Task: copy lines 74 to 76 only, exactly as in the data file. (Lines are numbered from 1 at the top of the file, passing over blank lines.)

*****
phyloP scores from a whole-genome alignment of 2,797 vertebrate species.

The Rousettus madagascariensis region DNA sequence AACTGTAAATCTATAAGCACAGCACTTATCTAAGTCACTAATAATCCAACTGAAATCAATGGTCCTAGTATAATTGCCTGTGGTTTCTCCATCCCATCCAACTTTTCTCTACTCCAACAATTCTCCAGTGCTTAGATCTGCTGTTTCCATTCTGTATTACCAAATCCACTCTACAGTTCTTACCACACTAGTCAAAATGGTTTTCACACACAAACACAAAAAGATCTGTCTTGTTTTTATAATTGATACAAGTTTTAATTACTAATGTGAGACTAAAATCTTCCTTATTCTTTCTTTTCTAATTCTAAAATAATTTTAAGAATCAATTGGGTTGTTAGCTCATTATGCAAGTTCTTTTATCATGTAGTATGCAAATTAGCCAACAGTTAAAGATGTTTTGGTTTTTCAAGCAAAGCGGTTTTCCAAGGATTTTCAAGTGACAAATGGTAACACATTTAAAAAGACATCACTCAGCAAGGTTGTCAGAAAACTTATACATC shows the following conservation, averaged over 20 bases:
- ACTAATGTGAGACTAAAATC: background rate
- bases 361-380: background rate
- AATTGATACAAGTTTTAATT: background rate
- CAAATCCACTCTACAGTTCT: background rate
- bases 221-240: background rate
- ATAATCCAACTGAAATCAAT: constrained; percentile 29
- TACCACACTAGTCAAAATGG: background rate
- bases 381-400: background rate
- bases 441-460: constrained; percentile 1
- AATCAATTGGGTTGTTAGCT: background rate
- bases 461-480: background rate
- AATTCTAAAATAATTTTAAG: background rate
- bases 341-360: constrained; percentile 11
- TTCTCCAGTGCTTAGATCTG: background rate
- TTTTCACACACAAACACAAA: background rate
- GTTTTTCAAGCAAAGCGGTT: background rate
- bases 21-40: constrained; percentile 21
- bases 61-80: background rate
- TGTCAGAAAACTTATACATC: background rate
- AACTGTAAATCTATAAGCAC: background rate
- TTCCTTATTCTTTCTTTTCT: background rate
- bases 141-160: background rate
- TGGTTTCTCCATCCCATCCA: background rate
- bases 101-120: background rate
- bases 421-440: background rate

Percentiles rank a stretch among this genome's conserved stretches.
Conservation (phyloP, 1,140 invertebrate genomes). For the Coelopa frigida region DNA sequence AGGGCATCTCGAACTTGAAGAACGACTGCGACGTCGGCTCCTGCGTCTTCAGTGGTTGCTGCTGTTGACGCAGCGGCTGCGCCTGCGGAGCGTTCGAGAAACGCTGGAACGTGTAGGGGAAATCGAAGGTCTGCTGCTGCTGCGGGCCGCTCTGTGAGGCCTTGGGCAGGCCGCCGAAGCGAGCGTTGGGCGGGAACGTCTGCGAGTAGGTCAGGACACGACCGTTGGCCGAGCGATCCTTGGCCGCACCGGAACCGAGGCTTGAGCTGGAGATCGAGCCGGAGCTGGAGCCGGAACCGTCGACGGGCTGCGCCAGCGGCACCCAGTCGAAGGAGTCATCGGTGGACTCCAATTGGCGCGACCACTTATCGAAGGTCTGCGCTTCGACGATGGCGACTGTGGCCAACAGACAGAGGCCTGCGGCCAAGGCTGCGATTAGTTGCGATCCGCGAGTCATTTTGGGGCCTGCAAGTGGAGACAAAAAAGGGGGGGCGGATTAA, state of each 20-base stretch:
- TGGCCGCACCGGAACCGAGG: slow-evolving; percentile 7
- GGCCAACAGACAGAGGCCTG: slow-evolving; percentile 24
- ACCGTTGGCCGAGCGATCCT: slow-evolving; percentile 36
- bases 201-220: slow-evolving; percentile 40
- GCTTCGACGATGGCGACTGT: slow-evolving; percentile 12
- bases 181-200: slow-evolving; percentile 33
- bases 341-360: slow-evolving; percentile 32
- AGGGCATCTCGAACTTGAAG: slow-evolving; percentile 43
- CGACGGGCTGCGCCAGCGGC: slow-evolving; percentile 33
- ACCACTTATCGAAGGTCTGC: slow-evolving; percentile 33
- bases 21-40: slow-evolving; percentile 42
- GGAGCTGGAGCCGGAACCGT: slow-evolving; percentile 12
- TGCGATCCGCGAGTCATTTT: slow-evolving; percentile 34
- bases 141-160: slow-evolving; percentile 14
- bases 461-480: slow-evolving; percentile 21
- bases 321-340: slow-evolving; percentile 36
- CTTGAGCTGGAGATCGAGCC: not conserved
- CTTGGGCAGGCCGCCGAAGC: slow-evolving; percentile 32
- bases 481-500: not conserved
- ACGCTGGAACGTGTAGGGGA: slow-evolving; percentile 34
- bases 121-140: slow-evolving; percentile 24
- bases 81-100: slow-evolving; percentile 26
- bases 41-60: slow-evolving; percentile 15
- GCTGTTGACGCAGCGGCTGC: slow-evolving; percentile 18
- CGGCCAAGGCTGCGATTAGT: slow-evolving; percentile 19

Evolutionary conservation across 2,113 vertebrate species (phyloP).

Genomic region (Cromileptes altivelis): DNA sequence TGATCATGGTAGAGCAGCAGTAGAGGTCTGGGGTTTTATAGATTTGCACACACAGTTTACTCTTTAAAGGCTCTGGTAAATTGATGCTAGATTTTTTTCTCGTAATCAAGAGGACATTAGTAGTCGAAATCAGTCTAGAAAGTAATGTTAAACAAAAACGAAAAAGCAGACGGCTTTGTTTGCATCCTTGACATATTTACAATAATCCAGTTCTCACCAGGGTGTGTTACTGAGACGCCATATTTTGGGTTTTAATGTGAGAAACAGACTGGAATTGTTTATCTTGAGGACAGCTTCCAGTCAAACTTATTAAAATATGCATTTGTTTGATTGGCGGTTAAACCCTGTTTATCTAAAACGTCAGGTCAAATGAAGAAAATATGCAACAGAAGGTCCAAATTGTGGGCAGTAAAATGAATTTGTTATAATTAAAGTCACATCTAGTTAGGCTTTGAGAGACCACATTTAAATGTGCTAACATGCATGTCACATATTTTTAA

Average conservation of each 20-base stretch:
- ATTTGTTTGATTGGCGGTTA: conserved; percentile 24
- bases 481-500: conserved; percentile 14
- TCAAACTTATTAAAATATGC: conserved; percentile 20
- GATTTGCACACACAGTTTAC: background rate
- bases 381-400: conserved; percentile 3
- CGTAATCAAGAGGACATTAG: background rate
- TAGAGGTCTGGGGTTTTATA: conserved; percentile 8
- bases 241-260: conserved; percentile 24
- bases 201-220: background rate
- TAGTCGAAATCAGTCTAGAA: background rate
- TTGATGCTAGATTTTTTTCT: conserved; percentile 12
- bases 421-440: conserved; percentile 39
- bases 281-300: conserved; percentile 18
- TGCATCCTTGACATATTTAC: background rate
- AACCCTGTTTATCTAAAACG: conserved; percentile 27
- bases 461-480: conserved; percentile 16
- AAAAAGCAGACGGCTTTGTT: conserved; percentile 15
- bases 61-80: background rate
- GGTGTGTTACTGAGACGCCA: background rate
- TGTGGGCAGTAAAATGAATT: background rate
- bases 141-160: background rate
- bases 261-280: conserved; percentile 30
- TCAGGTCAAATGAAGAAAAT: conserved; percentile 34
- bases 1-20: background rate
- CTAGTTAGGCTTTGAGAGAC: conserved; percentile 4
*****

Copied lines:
- AAAAAGCAGACGGCTTTGTT: conserved; percentile 15
- bases 61-80: background rate
- GGTGTGTTACTGAGACGCCA: background rate